Crucial unveils solid-state drives for older Mac notebooks

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Date: Tuesday, July 31st, 2012, 14:34
Category: hard drive, Hardware, News

You should add more solid-state drives to more things, as they are awesome.

Per Macworld, accessory provider Crucial today announced a new solid-state drive (SSD) targeted at users who want to upgrade older computer systems with a flash drive that boasts a price well under US$1 per gigabyte of capacity.

Crucial’s new v4 SSD, which is being manufactured by partner Micron, may not sport top flash-drive speeds. But it outpaces any consumer hard drive by more than twice the performance. The new 128GB SSD sells for US$100; a 256GB model can be had for US$190.

The price of consumer-class SSDs had been expected to drop to US$1 per gigabyte this year. SSD prices further slipped precipitously because of market oversupply. For example, NAND flash memory maker Toshiba recently slashed its production by 30 percent in order to deal with oversupply issues.

Crucial’s new v4 SSD uses the more widely used but older SATA-2, which has the 3 Gbps interface that most pre-2011 computer systems sport for internal drive connectivity. SATA-3 offers 6 Gbps, but only the latest systems (such as the new MacBook Pro) come with it.

Crucial said its v4 SSD has sequential read/write speeds of 230 MBps and 190 MBps, respectively. To put that in perspective, a top-of-the-line hard disk drive, such as Western Digital’s 7200-rpm Scorpio Black, has maximum read/write speeds of around 104 MBps and 101 MBps.

By comparison, an Intel top-of-the-line 520 Series SSD boasts peak read/write speeds of 550 MBps and 520 MBps, respectively. So the new Crucial SSD rests nicely in the middle.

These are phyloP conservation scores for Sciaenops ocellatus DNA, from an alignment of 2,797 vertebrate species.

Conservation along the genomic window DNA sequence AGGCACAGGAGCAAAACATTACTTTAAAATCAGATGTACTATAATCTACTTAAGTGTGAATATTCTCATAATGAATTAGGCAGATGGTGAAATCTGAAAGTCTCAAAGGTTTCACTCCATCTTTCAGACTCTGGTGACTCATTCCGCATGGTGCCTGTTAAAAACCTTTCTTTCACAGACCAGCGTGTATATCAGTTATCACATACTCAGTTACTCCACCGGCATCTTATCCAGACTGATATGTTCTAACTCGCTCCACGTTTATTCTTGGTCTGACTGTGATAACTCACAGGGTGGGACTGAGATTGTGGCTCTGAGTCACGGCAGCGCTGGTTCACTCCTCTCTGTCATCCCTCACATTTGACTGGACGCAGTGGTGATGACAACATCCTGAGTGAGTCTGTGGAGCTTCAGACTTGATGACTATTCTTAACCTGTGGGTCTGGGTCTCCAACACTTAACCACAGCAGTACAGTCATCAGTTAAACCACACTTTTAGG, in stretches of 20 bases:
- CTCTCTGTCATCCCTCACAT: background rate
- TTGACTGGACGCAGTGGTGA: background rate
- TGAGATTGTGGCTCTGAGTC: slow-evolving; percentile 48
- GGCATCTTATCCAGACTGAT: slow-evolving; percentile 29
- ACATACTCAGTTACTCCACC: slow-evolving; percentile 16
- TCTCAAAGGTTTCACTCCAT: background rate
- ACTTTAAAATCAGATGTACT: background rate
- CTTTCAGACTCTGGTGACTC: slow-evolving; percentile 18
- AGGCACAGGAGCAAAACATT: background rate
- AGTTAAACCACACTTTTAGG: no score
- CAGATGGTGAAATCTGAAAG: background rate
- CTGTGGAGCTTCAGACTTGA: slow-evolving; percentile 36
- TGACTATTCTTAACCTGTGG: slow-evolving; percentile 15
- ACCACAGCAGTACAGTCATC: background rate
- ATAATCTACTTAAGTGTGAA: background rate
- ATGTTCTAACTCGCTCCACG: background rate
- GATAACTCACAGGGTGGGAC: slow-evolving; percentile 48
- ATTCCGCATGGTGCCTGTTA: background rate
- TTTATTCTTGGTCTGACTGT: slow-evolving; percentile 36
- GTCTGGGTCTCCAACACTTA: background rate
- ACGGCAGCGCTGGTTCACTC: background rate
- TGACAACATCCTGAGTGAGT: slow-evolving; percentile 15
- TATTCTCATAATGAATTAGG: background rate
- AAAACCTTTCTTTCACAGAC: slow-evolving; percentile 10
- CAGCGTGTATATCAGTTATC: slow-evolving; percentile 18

The v4 SSDs are available in 32GB, 64GB, 128GB, and 256GB capacities with suggested retail prices of US$50, US$70, US$100, and US$190, respectively. The SSDs can be purchased now through global channel partners, or direct through Crucial’s website.

The Crucial v4 SSD comes with a three-year limited warranty, and is compatible with both Windows and Mac OS X systems.

Photos of purported next-gen iPhone surface, show fully assembled state

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Date: Monday, July 30th, 2012, 06:40
Category: iPhone, Pictures, Rumor

It had to happen sometime.

Per the web blog of Japanese repair company iLab Factory, pictures of an alleged fully-assembled next-generation iPhone hit the web on Sunday, offering what could be the most detailed look at Apple’s upcoming device yet.

The photos depict what is supposedly a complete next-generation iPhone built from leaked parts sourced from China.

The purported unit pieces together previously-seen components including the smaller 19-pin dock connector first rumored in June and 4-inch display and a relocated headphone jack. The site notes that the home button’s finish has been modified and feels to be improved. A report in April found a supposedly leaked home button had been slightly redesigned internally to accomodate changes made to the screen and case.



While all of the external parts are in place, most of the handset’s innards are missing with only power and sensor flex cables and accompanying home button circuitry installed. This lack of integral electronics, such as cameras, logic board and battery, hint the supposedly-leaked parts may have come from an upstream supplier rather than an assembly plant.

Pictures of the unit’s casing show the two-tone aluminum design first seen in early June, though noticeably absent is the nano-SIM card tray purportedly leaked in May.

The unit’s front seems to sit tightly with the uni-body casing which, unlike the current generation iPhone 4S, features a slightly beveled edge. Side shots show the expected volume rocker button assembly and hold switch as well as a sleeker profile compared to existing iPhones.

Making a reappearance is the small hole located beween the camera assembly and the unit’s LED flash, a feature which was rumored to be removed in final production models.